What is Ransomware?
Ransomware is exactly what it sounds like: a virus that infects your computer, encrypts your files, and asks for payment to restore your files; effectively holding your information for ransom. This particular virus held information captive for roughly $300, if those infected didn’t pay up in 3 days, then the price doubled. If they still did not receive payment after 7 days, then the encrypted files were permanently deleted.
How did this get so bad?
Looks like we need to send a big “thank you” card over to the National Security Agency (NSA) for this lovely sequence of events. It turns out that the NSA was aware of and had access to the vulnerability that was exploited in this attack. So why didn’t the NSA alert Microsoft about this vulnerability as soon as it was discovered so Microsoft could release a patch? Isn’t it obvious? The NSA was using this exploit to collect data for their own reasons and didn’t alert Microsoft about the problem until after they lost control of it. Microsoft did release a patch for the vulnerability about a month prior to this attack, but those who did not install the security update are the ones who were infected by the ransomware.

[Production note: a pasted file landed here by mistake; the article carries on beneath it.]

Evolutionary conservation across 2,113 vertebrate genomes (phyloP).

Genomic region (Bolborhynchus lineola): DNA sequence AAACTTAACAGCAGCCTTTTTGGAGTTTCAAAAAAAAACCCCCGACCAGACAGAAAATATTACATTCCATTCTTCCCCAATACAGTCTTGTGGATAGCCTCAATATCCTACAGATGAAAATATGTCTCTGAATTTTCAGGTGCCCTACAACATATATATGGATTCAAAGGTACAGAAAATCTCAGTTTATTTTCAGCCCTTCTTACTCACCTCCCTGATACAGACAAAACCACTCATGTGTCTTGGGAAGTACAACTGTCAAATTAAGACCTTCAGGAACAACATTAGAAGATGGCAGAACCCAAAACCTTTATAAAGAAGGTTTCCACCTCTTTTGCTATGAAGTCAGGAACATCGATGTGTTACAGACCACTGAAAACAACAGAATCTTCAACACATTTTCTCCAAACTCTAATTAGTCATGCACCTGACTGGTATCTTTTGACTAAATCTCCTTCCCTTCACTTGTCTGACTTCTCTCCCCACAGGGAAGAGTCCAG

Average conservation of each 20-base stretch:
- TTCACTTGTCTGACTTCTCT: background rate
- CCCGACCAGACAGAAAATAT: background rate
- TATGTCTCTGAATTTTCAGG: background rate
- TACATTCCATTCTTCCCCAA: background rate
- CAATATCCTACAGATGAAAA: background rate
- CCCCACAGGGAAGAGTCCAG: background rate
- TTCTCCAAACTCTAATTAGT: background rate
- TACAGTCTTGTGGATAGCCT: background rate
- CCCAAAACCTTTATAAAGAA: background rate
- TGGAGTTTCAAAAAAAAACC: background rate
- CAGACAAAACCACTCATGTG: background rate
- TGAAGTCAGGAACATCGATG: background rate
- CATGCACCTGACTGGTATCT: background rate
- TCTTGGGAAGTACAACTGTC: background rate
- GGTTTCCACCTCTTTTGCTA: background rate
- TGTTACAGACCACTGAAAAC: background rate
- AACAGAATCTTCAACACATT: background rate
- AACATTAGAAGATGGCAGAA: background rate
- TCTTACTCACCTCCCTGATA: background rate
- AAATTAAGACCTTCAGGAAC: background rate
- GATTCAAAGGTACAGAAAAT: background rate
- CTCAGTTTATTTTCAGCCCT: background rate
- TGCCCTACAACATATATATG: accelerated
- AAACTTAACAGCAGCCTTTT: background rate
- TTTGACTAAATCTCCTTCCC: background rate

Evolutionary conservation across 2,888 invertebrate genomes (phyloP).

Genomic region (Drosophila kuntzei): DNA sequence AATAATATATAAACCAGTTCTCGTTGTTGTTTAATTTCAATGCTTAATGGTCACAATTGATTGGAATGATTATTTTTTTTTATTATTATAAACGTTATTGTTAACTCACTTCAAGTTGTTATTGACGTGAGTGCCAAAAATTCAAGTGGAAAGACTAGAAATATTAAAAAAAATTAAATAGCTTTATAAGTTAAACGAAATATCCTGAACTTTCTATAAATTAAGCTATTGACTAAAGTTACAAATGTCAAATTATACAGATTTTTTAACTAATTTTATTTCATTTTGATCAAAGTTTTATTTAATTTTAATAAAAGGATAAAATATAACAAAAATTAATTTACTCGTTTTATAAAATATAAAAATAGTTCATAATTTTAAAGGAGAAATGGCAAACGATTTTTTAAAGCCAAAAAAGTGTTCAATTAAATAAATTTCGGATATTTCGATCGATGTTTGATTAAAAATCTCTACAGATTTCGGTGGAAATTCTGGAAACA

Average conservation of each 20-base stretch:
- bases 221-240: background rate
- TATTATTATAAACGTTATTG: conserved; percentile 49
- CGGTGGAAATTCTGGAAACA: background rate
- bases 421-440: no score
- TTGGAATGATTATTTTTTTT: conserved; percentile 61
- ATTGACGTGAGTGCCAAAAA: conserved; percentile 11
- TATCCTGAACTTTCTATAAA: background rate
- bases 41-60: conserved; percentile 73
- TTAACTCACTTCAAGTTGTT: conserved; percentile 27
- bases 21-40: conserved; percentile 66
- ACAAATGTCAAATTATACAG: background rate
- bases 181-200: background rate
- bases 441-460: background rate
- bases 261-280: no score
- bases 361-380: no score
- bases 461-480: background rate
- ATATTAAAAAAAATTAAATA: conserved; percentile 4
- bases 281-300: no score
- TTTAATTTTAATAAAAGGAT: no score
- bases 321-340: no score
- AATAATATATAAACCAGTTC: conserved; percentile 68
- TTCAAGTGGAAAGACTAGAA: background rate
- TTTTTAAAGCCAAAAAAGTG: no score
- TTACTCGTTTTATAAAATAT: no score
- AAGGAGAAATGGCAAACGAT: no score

How can I protect myself?
We’ve all been there, you are working on an important time-sensitive project, in your groove, finally being productive, and a Microsoft update pops up and wants to install the next time you restart your computer. So instead of wasting your time on that, you just put your computer to sleep so the update doesn’t waste your time when you have to get back to work. Or maybe you just never update your computer at all, because why fix something that isn’t broken?
Microsoft and other software companies send out updates for a reason. They may not be convenient, but everyone that had updated their computer with the appropriate patch before the attack was safe. So do yourself and your data a favor, and update your computer when you receive an update: don’t wait! By no means am I saying that every update is perfect, but you are generally much better off accepting updates as they come, instead of ignoring them for an indefinite amount of time.
Backing up your data is also incredibly important in situations like this, and it can be done extremely easily and often times even for free. Check out Google Drive, Apple’s iCloud, or Microsoft’s OneDrive, all of which have free options and work quite well. It’s a simple yet powerful tool that helps protect your data, even if you are the victim of a ransomware attack such as WannaCry.
Take your online security seriously, because you never know when you could be the target of an attack.